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Published Dec 19, 2022

In the town of Tonalá, Mexico, potters have been producing burnished pottery for nearly 3000 years. Luis and Irma Cortez are two modern day masters helping to keep these traditions alive, while putting their own spin on the work. 

In today's excerpt from the December 2022 issue of Ceramics Monthly, Joe Molinaro and Richard Burkett give us a look into this traditional process. –Jennifer Poellot Harnetty, editor


Barro Bruñido

Within this broad range of clay work is the commonly known process of barro bruñido, or burnished clay, also sometimes referred to as aroma clay because of the smell it gives off when wet. These pieces are not glazed, but instead are first burnished with a smooth stone, while subsequently having a carefully applied decoration of fine slip similar to terra sigillata, and finally are highly burnished with a polished piece of pyrite. A technique common with potters worldwide, burnished clay has been perfected in the Tonalá area for generations, and now defines some of the finest work produced both in the Mexican state of Jalisco and beyond. Since the burnished surface often remains slightly porous, the work produced today by the barro bruñido potters is often more decorative than utilitarian.

The ceramic works produced in the suburbs of Guadalajara carry great cultural significance both through technique and design. And while there are still several accomplished potters working in the old tradition of barro bruñido, the ceramic works of the husband-and-wife team of Luis and Irma Cortez (www.barrocortez.com/en) are some of the finest. Working together in their Tonalá house and studio, they produce intricately formed and decorated ware that continues to evolve through their exploration of new shapes, designs, and decorations.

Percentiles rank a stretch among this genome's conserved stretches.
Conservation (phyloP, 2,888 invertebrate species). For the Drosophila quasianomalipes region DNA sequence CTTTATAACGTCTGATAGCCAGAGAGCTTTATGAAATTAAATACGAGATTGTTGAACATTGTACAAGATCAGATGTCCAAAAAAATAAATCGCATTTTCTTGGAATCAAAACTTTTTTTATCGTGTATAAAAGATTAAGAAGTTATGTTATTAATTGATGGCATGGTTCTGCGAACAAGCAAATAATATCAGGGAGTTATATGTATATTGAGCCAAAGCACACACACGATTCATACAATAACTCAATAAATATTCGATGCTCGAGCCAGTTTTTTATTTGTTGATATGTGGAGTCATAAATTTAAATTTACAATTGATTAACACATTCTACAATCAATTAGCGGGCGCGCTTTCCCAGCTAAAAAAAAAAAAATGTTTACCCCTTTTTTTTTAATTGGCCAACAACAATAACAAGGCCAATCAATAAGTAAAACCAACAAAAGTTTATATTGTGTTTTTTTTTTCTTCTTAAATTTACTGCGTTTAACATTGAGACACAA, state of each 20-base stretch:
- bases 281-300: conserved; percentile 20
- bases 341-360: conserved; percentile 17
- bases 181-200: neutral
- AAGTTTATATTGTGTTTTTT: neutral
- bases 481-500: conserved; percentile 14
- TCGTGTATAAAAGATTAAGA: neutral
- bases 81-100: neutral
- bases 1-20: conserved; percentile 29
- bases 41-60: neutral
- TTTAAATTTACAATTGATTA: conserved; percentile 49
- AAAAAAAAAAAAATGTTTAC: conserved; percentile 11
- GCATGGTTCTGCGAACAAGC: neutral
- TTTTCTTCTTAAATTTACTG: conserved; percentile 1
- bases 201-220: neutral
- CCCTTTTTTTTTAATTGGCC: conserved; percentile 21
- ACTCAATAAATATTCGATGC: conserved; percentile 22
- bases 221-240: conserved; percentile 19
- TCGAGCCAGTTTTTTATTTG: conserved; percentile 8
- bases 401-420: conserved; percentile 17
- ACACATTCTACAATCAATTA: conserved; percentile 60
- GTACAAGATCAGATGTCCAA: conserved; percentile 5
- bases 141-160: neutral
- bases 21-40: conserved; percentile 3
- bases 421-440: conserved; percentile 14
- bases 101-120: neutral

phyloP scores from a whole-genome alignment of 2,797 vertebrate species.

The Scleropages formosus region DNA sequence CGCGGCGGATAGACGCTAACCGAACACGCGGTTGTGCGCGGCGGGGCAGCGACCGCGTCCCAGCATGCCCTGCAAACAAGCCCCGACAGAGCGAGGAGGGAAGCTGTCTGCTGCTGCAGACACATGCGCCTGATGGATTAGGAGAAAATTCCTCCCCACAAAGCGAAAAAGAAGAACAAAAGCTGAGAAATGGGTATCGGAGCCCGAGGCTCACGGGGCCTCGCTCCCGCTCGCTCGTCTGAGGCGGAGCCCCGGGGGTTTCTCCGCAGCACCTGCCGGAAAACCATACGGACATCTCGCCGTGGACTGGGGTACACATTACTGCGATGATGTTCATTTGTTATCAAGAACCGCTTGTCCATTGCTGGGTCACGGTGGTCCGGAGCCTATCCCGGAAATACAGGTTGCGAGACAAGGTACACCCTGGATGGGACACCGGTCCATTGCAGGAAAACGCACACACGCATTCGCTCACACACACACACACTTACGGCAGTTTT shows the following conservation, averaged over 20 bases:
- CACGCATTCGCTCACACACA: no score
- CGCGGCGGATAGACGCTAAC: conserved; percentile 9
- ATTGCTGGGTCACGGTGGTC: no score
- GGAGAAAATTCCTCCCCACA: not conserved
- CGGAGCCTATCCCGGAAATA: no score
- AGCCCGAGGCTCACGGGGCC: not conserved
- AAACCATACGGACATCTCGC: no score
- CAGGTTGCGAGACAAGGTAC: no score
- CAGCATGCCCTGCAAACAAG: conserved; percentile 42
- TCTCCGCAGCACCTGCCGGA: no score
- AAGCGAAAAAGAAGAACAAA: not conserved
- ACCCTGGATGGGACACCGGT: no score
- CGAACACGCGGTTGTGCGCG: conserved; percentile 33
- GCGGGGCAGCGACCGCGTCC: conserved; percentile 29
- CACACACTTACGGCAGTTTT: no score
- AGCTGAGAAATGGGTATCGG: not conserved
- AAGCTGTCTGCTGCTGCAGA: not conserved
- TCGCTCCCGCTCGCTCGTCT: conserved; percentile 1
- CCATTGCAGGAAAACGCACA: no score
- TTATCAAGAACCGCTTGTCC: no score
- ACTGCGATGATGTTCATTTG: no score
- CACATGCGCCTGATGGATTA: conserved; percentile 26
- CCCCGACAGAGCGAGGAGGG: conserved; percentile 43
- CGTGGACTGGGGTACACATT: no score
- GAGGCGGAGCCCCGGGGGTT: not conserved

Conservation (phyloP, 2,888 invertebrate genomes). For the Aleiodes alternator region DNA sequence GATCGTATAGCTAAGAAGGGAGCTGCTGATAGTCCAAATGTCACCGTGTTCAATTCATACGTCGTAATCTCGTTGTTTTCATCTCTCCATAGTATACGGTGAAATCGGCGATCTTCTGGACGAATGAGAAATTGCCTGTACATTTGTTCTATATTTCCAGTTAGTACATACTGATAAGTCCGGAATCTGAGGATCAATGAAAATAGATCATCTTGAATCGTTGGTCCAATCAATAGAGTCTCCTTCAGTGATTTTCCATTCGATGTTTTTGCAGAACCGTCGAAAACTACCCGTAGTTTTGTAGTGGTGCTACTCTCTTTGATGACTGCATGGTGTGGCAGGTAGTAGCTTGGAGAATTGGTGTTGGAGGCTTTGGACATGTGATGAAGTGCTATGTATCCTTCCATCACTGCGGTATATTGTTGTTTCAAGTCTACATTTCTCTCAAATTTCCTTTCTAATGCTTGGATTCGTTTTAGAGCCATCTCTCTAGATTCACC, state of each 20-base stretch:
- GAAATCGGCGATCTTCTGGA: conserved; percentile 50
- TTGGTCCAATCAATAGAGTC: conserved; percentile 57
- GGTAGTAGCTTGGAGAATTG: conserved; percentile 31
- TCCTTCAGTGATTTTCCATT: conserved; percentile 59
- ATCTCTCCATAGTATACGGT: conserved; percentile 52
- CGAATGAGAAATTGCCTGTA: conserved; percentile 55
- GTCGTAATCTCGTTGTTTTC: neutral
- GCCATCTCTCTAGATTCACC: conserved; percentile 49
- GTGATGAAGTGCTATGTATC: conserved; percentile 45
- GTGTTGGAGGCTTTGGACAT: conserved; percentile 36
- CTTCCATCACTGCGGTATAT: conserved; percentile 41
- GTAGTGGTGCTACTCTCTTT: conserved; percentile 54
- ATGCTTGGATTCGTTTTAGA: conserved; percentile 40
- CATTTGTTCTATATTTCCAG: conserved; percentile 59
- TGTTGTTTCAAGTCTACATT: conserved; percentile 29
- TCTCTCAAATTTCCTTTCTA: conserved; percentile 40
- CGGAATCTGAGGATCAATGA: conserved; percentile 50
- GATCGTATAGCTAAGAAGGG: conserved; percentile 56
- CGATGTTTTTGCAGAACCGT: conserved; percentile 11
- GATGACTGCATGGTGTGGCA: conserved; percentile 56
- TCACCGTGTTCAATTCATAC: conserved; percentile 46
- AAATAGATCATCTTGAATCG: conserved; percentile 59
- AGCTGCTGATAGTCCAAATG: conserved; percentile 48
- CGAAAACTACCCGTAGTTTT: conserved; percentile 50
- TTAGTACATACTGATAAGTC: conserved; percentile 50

1 Luis Cortez adding a coil to the edge of a slab-molded form before joining the two halves. 2 Adding tripod feet to the churumbela (a disk-shaped Mexican spinning toy top) form.

Bringing a Fresh Look to Tradition

Using a local clay found in the nearby community of Coyula, Luis deftly creates forms representing a wide array of images that provide the smooth surfaces needed for the detailed painting and burnishing. Mostly working with plaster molds to initiate the shapes, Luis carefully completes each piece by adding feet, extensions, and other components that bring a greater three-dimensional aspect to the work. Simple shapes are made multi-dimensional through this process, adding a fresh look into how traditional forms can be extended visually into another realm of creativity. Once each piece is completely shaped, and after they are partially dried, a fine clay with the working properties similar to porcelain is added, helping to create a very smooth surface for the detailed brushwork painting and burnishing later applied to the forms. For Luis, it is important to explore new shapes that help him depict the traditional iconography through a complexity of brushwork and design. He adds, “I get to feel the shapes while I’m working with the clay.”